In Bihar, Doctors Struggle Past Flooded Roads To Reach COVID-19 Patients

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In Bihar, Doctors Struggle Past Flooded Roads To Reach COVID-19 Patients

Heavy rain is forecast for parts of Bihar over the next five days


Doctors at a COVID-19 care facility in Bihar's Supaul district have been forced to rely on cycle-carts to reach the medical centre, where coronavirus patients are receiving treatment, after heavy rains left surrounding roads waterlogged.

In moving visuals of their plight, a young man can be seen sitting passively on a plastic chair placed on the back of a green cycle-cart as it ploughs through knee-length standing water.

The medical centre, a run-down one-floor building, is seen in the background, opposite a small vacant plot overgrown with weeds.

"This has been the situation for the last two-three days. We can't leave our patients at this time. This is why we have to go to even if there are rains and floods," the young doctor, identified as Dr Amrendra Kumar, said.

Fortunately, Dr Kumar added, most of the COVID-19 patients were on the first floor and therefore safe from flood waters.

This is not the first problematic incident for the state's health department, which has also been criticised for low coronavirus testing rates.

The testing rate in Bihar is one of the lowest in the country - around 2,000 per million; in Delhi, the figure is around 32,000 per million.


Heavy rain is forecast for parts of Bihar over the next five days, according to the IMD

Opposition leader Tejashwi Yadav has targeted Chief Minister Nitish Kumar on this issue, particularly since a COVID-19 test for Mr Kumar was swiftly arranged; the results came in two hours.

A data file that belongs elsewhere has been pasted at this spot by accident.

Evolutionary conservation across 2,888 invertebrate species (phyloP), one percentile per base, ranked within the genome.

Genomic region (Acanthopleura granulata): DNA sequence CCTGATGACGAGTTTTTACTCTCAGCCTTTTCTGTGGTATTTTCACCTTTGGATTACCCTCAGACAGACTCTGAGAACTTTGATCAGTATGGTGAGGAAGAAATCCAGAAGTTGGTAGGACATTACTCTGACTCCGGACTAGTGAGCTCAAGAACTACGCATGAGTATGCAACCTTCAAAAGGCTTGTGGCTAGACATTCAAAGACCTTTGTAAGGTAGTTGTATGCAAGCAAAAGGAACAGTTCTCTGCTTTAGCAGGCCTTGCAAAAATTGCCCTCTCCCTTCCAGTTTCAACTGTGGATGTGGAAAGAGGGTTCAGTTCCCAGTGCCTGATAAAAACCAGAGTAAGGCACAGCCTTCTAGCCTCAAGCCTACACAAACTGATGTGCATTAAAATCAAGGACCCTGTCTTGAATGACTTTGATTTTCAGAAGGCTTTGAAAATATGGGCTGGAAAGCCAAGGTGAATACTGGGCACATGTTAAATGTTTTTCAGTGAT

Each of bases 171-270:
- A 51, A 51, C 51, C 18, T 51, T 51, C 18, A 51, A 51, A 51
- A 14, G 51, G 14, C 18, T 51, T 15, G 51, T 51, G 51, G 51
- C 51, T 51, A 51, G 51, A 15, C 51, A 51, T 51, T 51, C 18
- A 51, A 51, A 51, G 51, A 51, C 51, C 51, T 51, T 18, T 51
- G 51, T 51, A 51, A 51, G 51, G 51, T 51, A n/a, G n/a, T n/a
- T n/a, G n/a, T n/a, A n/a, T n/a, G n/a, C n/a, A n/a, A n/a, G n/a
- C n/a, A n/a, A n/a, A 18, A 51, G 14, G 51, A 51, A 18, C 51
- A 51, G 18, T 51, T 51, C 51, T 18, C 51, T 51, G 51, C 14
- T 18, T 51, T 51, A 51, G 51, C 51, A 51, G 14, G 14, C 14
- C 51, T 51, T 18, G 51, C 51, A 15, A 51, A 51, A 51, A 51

The Chief Minister was tested after the host of a programme he attended later tested positive. Mr Kumar tested negative, though a close relative staying with him had tested positive.

"The poor are dying. But instead of looking after them, these people are worried only about their chair," Mr Yadav, who is also the leader of the opposition in the Bihar assembly, said.

Bihar Deputy Chief Minister Sushil Kumar Modi defended the government's testing rate, saying last week that it had been scaled up to around 9,000 per day.

Bihar, which goes under a 16-day lockdown from Thursday to prevent further spread of the virus, has over 20,000 cases so far and a health infrastructure that is already starting to feel the strain. Over 170 deaths have been linked to the virus.

Over the last 24 hours, 1,320 new cases have been detected, including Bihar BJP President Sanjay Jaiswal and his family members.

And if the challenge of containing one of the most infectious viruses in recent times was not enough, the government must now also deal with the inevitable fallout of monsoon rains.

According to the IMD (India Meteorological Department), thunderstorms (accompanied by lightning and strong winds) are very likely over Bihar for the next five days - till July 19.

Heavy rains alerts have been advised across Bihar by the IMD for Saturday and Sunday.

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